On December 15, 2017, Alexander “Al” Meyers waited patiently at Cape Canaveral Air Force Station to hear the deafening roar of a Falcon 9 rocket signifying the start of the launch. Delayed over a month for technical issues, the successful launch of the SpaceX CRS-13 mission was essential for Al Meyers, as nestled inside were seeds that are potentially critical to the future of space exploration.
Al Meyers is a scientist and graduate student at Ohio University working with Dr. Sarah Wyatt, studying the effects of low gravity on plant development. Gravity, a constant here on Earth, plays a pivotal role in how plants grow and the way they orientate themselves. Roots align with the pull of gravity and stretch into the Earth, while the shoots rebel against it by shooting up towards the sky. However in space, there is no guiding gravity that can inform the plant which way is up.
“On Earth,” says Meyers, “most plants are known to detect gravity through small starch-filled bundles, or statoliths, which settle at the bottom of gravity-sensing cells.” In space, statoliths should not function normally, yet recent experiments aboard the International Space Station show that plants still orient correctly, suggesting something other than statoliths govern plant responses to low gravity.
To figure this out, Meyers and his colleagues, as part of the NASA Plant Gravity Perception mission, have sent up seeds of the study organism Arabidopsis (the white lab mouse of the plant kingdom) to investigate the existence of a non-statolith gravity sensing system. “We have to wait until May 2018 for the data to come back to us,” says Meyers, “but it will help us understand how plants grow at a fundamental level.”
While the PGP mission is the latest in a long line of biological missions aboard the International Space Station, “it is not just some academic adventure,” says University of Florida professor of plant biology Dr. Robert Ferl in a recent Plantae seminar, “knowing how plants respond to low gravity conditions can help astronauts grow plants in space.”
This ability to consistently grow plants in low gravity conditions is critical for sending humans on long-duration expeditions such as NASA’s Journey to Mars planned for the early 2030s. Of the many biological and engineering challenges involved in sending humans to Mars, the problem of food production looms large. Although prepackaged food will be provided, maximum payload weight and finite room aboard a traveling spacecraft will limit the quantity and weight of all space-bounds goods.
“You can’t pack everything you’ll need for a long-duration flight,” says Ray Wheeler NASA plant physiologist and lead for the Advanced Life Support Research activities in the Exploration Research and Technology program at Kennedy Space Center. Meaning that the primary source of food on long-duration missions must be produced onboard.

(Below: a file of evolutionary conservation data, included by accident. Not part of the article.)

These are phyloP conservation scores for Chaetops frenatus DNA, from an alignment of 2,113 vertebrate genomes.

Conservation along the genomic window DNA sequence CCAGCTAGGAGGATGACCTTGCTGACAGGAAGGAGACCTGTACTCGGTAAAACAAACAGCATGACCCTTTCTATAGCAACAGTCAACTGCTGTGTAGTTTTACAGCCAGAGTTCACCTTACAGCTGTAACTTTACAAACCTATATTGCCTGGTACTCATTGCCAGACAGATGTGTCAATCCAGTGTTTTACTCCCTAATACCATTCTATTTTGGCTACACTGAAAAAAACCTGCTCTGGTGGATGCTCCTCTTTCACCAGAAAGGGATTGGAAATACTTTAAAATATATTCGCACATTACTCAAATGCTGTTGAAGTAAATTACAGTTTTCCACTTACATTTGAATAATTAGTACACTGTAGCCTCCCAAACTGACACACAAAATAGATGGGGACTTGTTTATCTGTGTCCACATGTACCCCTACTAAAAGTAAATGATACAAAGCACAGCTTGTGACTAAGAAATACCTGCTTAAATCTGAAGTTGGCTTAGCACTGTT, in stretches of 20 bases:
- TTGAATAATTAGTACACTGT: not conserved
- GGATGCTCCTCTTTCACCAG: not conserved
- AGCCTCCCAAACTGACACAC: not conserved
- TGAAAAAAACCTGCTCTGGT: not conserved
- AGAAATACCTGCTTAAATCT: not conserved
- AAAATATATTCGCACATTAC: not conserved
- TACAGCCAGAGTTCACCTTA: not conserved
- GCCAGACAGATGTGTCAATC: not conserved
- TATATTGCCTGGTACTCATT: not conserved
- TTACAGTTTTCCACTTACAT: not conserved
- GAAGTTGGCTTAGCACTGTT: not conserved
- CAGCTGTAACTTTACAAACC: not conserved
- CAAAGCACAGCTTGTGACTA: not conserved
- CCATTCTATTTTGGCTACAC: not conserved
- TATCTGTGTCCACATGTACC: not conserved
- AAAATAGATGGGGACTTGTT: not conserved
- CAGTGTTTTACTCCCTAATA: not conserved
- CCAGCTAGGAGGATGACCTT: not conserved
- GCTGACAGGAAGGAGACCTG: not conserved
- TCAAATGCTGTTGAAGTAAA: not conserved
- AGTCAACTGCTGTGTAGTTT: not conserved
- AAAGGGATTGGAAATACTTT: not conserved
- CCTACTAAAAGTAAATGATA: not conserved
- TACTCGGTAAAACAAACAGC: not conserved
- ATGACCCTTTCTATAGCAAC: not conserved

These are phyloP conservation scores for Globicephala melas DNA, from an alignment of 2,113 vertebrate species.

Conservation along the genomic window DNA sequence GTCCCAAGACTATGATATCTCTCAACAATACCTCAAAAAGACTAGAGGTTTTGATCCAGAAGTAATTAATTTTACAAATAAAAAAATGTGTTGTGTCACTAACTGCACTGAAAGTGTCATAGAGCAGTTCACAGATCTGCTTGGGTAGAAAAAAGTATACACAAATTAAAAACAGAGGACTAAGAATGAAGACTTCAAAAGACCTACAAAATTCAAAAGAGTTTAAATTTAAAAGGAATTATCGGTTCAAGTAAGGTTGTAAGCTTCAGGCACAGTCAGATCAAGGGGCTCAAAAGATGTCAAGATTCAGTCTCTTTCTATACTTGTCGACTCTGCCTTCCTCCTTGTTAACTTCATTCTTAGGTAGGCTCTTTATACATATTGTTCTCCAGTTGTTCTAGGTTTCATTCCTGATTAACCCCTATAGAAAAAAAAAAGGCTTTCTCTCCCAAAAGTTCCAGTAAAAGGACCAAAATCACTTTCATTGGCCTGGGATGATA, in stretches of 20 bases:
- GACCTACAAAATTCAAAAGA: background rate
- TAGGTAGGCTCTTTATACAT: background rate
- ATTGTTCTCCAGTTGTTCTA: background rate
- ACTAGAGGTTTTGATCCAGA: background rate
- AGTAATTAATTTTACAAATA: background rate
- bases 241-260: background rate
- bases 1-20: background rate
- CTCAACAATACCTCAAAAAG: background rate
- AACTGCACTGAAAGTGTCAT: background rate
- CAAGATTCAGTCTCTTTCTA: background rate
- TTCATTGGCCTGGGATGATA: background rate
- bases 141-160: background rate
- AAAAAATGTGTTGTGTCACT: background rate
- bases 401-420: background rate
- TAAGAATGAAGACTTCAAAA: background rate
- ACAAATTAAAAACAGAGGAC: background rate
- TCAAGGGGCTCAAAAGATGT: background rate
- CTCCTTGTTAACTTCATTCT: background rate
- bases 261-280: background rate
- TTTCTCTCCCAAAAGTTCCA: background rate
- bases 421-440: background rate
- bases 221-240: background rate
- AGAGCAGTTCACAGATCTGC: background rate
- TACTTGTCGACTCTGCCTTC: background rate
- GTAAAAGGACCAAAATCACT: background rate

In 2015, this was achieved for the first time through Veggie, a collaborative project between NASA and ORBITEC, a private company in Madison, WI. “Veggie was a huge breakthrough” says Al Meyers recalling the event when Scott Kelly and other astronauts aboard the International Space Station harvested and ate a variety of red romaine lettuce they grew themselves. Utilizing lightweight, storage-saving seeds and LED light technology to achieve optimal photosynthetic conditions, Veggie marked a major milestone for NASA and long-duration space travel.
“The farther and longer humans go away from Earth, the greater the need to be able to grow plants for food, atmosphere recycling, and psychological benefits,” said Dr. Gioia Massa, NASA project lead on Veggie.
While Veggie shows that scientists are making progress on growing edible plants in space, there is still a lot to learn, particularly when it comes to the effects of microgravity. “This is a daunting challenge,” says Meyers, but “there is no better time for space biology then right now.”
Yet, with NASA’s Journey to Mars launch date marching closer, many are left wondering if everything will come together in time. However, NASA remains optimistic.
“The first person who will walk on Mars is already walking here on Earth,” says Roger Hunter, Program Manager for the NASA Small Spacecraft Technology Program.
For Al Meyers, astrobiology, particularly astrobotany, remains a “really exciting field,” and something he’ll pursue beyond his matriculation. He, like many, view Mars as the next tangible frontier for human exploration, but it’ll take ingenuity, dedication, and of course a full stomach to get there.
About the Author
|Rishi R. Masalia is a PhD candidate in the Dept. of Plant Biology at the University of Georgia studying the genetics of drought resistance in sunflower. He is a former University of Arizona Wildcat, Coca-Cola addict, smooth dance machine, science fiction savant, and all around nerd. Rishi is a founding member of the Athens Science Café, and the Athens Science Observer. He also serves as a Graduate Student Ambassador for the American Society of Plant Biologists. He can be reached at firstname.lastname@example.org, or followed on Twitter @RishiMasalia. More from Rishi Masalia.|